Canada

IRAQI KURDISTAN/ABORIGINAL JUSTICE: “Now is the time we say ‘No More Stolen Sisters’”

Today as I sit in Quito, Ecuador, a participant in the Christian Peacemaker Teams biennial gathering, messages are coming from both of my communities on two sides of the world. The calls have similar themes: sisters are being stolen; governments must investigate their disappearances and their murders; violence against women must stop.

From Suleimani, Iraqi Kurdistan, where my Christian Peacemaker team has been working with partners who have sought to help thousands of displaced minority groups, came a call from the Kurdish women’s group, Jian (Life).  They proclaimed Sunday, 24 August a day for a civil demonstration on behalf of the Yazidi women whom members of the militant group known as IS (Islamic State) have captured and enslaved in the city of Mosul.  Clandestine phone calls from a few of these women described desperate conditions and horrific abusive treatment.  They told of women and girls forced to become wives of fighters and others sold into slavery.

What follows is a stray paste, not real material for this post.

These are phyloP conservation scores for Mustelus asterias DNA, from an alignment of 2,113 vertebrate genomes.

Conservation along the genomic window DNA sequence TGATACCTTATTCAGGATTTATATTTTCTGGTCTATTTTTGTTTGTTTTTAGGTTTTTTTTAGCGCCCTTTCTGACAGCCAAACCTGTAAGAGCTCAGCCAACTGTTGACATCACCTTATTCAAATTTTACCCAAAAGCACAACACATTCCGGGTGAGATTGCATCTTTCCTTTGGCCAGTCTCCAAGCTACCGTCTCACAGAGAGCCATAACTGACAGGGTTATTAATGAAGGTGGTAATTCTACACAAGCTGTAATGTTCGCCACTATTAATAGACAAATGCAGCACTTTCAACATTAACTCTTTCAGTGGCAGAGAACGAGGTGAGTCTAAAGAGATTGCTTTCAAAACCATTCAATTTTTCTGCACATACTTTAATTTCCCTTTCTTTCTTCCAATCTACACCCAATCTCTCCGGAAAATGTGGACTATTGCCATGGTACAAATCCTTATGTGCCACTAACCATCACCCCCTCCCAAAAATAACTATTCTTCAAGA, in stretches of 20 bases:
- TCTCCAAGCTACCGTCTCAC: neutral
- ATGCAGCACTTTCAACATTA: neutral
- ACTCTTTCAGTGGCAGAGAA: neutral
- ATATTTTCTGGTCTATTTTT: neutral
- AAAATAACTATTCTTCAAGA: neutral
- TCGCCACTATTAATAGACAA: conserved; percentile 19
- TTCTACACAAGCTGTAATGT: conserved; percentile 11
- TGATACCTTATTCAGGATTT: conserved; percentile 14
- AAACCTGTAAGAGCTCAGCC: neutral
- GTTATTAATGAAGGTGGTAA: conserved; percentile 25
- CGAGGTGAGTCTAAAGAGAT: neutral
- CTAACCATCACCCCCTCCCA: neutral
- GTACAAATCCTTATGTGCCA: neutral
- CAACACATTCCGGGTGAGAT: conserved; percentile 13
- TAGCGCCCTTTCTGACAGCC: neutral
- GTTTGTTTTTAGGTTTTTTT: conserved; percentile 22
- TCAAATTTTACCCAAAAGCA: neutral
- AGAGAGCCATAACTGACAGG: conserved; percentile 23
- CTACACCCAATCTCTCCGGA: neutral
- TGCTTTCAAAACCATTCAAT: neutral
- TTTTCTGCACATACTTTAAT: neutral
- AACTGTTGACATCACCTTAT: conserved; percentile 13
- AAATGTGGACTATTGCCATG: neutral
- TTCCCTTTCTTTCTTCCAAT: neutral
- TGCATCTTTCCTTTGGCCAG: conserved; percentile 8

Sixty activists from several women’s organisations and other civil society groups gathered in front of the United Nations office in the capital city of Hawler/Erbil. They demanded that the U.N. do more to help the Yazidi women and girls enslaved by the militant group. At the end of the march, several activists were able to take their message into the U.N. building to ask the representatives and the Kurdish Regional Government to act on this emergency and to take urgent measures to help the vulnerable women.

ABORIGINAL JUSTICE: Anishinabe and allies send clear ‘No Pipeline’ message to TransCanada